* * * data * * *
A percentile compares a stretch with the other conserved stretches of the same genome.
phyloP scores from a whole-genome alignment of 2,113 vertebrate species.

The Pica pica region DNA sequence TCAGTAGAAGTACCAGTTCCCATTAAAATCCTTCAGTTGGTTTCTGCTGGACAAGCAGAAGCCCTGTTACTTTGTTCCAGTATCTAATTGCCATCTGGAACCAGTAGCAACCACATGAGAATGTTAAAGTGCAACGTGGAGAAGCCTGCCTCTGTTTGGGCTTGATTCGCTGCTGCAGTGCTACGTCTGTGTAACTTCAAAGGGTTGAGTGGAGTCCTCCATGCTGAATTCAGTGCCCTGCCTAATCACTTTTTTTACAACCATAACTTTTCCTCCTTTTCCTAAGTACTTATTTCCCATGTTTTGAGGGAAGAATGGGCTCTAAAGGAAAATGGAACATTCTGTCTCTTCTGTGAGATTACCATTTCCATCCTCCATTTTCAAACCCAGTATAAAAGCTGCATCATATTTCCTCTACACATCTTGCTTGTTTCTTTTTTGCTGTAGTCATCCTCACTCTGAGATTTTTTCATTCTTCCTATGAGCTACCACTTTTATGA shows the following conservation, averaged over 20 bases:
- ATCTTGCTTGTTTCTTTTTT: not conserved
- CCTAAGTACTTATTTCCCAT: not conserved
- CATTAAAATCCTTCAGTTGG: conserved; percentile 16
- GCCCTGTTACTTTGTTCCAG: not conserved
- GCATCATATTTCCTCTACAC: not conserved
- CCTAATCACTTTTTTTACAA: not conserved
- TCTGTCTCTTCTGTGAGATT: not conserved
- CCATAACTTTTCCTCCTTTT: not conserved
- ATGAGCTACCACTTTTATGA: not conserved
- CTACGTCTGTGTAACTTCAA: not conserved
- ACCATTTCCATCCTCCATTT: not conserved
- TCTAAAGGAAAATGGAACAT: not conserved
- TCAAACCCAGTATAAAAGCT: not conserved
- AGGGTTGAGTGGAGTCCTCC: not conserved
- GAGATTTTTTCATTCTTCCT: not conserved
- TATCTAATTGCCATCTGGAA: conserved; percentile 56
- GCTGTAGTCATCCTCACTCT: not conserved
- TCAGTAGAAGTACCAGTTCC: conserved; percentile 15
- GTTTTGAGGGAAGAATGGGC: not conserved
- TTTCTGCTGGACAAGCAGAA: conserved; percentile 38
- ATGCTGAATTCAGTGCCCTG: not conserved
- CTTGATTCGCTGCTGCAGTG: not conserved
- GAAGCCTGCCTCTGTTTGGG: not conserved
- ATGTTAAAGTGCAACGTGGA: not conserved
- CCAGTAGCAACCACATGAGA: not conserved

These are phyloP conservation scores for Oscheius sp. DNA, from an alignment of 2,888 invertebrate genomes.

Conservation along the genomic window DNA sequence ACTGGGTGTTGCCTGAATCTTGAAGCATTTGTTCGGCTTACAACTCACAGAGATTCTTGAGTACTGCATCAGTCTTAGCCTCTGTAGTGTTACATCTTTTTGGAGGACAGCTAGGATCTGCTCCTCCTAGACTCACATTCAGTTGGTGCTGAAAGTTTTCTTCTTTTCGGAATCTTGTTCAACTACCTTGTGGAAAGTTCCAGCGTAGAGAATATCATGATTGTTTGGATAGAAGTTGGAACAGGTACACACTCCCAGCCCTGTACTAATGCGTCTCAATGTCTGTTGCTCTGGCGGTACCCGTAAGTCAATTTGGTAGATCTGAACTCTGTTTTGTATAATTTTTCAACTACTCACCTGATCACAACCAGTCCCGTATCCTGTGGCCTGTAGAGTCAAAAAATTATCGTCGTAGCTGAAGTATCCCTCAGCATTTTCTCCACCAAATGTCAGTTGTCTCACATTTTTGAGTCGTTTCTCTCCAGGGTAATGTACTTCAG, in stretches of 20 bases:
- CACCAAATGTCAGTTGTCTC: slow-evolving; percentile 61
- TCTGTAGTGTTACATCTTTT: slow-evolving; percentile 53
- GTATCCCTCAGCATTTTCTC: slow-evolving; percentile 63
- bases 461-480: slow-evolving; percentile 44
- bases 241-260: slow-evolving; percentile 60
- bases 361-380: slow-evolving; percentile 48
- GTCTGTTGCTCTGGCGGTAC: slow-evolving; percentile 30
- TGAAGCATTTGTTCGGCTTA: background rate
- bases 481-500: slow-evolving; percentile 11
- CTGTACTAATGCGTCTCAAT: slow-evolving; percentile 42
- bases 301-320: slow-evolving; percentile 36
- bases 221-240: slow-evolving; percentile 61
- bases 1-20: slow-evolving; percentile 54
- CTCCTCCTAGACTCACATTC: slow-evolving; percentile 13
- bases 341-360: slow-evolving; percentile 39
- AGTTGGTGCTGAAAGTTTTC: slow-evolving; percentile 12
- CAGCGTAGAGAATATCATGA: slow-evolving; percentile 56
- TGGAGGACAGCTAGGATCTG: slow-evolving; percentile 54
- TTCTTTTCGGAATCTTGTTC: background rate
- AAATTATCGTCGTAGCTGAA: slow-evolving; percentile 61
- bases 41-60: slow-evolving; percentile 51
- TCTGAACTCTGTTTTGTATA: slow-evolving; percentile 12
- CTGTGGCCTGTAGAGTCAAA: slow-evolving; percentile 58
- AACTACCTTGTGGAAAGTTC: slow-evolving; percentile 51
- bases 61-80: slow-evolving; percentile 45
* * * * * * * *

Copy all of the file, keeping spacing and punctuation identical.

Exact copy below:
A percentile compares a stretch with the other conserved stretches of the same genome.
phyloP scores from a whole-genome alignment of 2,113 vertebrate species.

The Pica pica region DNA sequence TCAGTAGAAGTACCAGTTCCCATTAAAATCCTTCAGTTGGTTTCTGCTGGACAAGCAGAAGCCCTGTTACTTTGTTCCAGTATCTAATTGCCATCTGGAACCAGTAGCAACCACATGAGAATGTTAAAGTGCAACGTGGAGAAGCCTGCCTCTGTTTGGGCTTGATTCGCTGCTGCAGTGCTACGTCTGTGTAACTTCAAAGGGTTGAGTGGAGTCCTCCATGCTGAATTCAGTGCCCTGCCTAATCACTTTTTTTACAACCATAACTTTTCCTCCTTTTCCTAAGTACTTATTTCCCATGTTTTGAGGGAAGAATGGGCTCTAAAGGAAAATGGAACATTCTGTCTCTTCTGTGAGATTACCATTTCCATCCTCCATTTTCAAACCCAGTATAAAAGCTGCATCATATTTCCTCTACACATCTTGCTTGTTTCTTTTTTGCTGTAGTCATCCTCACTCTGAGATTTTTTCATTCTTCCTATGAGCTACCACTTTTATGA shows the following conservation, averaged over 20 bases:
- ATCTTGCTTGTTTCTTTTTT: not conserved
- CCTAAGTACTTATTTCCCAT: not conserved
- CATTAAAATCCTTCAGTTGG: conserved; percentile 16
- GCCCTGTTACTTTGTTCCAG: not conserved
- GCATCATATTTCCTCTACAC: not conserved
- CCTAATCACTTTTTTTACAA: not conserved
- TCTGTCTCTTCTGTGAGATT: not conserved
- CCATAACTTTTCCTCCTTTT: not conserved
- ATGAGCTACCACTTTTATGA: not conserved
- CTACGTCTGTGTAACTTCAA: not conserved
- ACCATTTCCATCCTCCATTT: not conserved
- TCTAAAGGAAAATGGAACAT: not conserved
- TCAAACCCAGTATAAAAGCT: not conserved
- AGGGTTGAGTGGAGTCCTCC: not conserved
- GAGATTTTTTCATTCTTCCT: not conserved
- TATCTAATTGCCATCTGGAA: conserved; percentile 56
- GCTGTAGTCATCCTCACTCT: not conserved
- TCAGTAGAAGTACCAGTTCC: conserved; percentile 15
- GTTTTGAGGGAAGAATGGGC: not conserved
- TTTCTGCTGGACAAGCAGAA: conserved; percentile 38
- ATGCTGAATTCAGTGCCCTG: not conserved
- CTTGATTCGCTGCTGCAGTG: not conserved
- GAAGCCTGCCTCTGTTTGGG: not conserved
- ATGTTAAAGTGCAACGTGGA: not conserved
- CCAGTAGCAACCACATGAGA: not conserved

These are phyloP conservation scores for Oscheius sp. DNA, from an alignment of 2,888 invertebrate genomes.

Conservation along the genomic window DNA sequence ACTGGGTGTTGCCTGAATCTTGAAGCATTTGTTCGGCTTACAACTCACAGAGATTCTTGAGTACTGCATCAGTCTTAGCCTCTGTAGTGTTACATCTTTTTGGAGGACAGCTAGGATCTGCTCCTCCTAGACTCACATTCAGTTGGTGCTGAAAGTTTTCTTCTTTTCGGAATCTTGTTCAACTACCTTGTGGAAAGTTCCAGCGTAGAGAATATCATGATTGTTTGGATAGAAGTTGGAACAGGTACACACTCCCAGCCCTGTACTAATGCGTCTCAATGTCTGTTGCTCTGGCGGTACCCGTAAGTCAATTTGGTAGATCTGAACTCTGTTTTGTATAATTTTTCAACTACTCACCTGATCACAACCAGTCCCGTATCCTGTGGCCTGTAGAGTCAAAAAATTATCGTCGTAGCTGAAGTATCCCTCAGCATTTTCTCCACCAAATGTCAGTTGTCTCACATTTTTGAGTCGTTTCTCTCCAGGGTAATGTACTTCAG, in stretches of 20 bases:
- CACCAAATGTCAGTTGTCTC: slow-evolving; percentile 61
- TCTGTAGTGTTACATCTTTT: slow-evolving; percentile 53
- GTATCCCTCAGCATTTTCTC: slow-evolving; percentile 63
- bases 461-480: slow-evolving; percentile 44
- bases 241-260: slow-evolving; percentile 60
- bases 361-380: slow-evolving; percentile 48
- GTCTGTTGCTCTGGCGGTAC: slow-evolving; percentile 30
- TGAAGCATTTGTTCGGCTTA: background rate
- bases 481-500: slow-evolving; percentile 11
- CTGTACTAATGCGTCTCAAT: slow-evolving; percentile 42
- bases 301-320: slow-evolving; percentile 36
- bases 221-240: slow-evolving; percentile 61
- bases 1-20: slow-evolving; percentile 54
- CTCCTCCTAGACTCACATTC: slow-evolving; percentile 13
- bases 341-360: slow-evolving; percentile 39
- AGTTGGTGCTGAAAGTTTTC: slow-evolving; percentile 12
- CAGCGTAGAGAATATCATGA: slow-evolving; percentile 56
- TGGAGGACAGCTAGGATCTG: slow-evolving; percentile 54
- TTCTTTTCGGAATCTTGTTC: background rate
- AAATTATCGTCGTAGCTGAA: slow-evolving; percentile 61
- bases 41-60: slow-evolving; percentile 51
- TCTGAACTCTGTTTTGTATA: slow-evolving; percentile 12
- CTGTGGCCTGTAGAGTCAAA: slow-evolving; percentile 58
- AACTACCTTGTGGAAAGTTC: slow-evolving; percentile 51
- bases 61-80: slow-evolving; percentile 45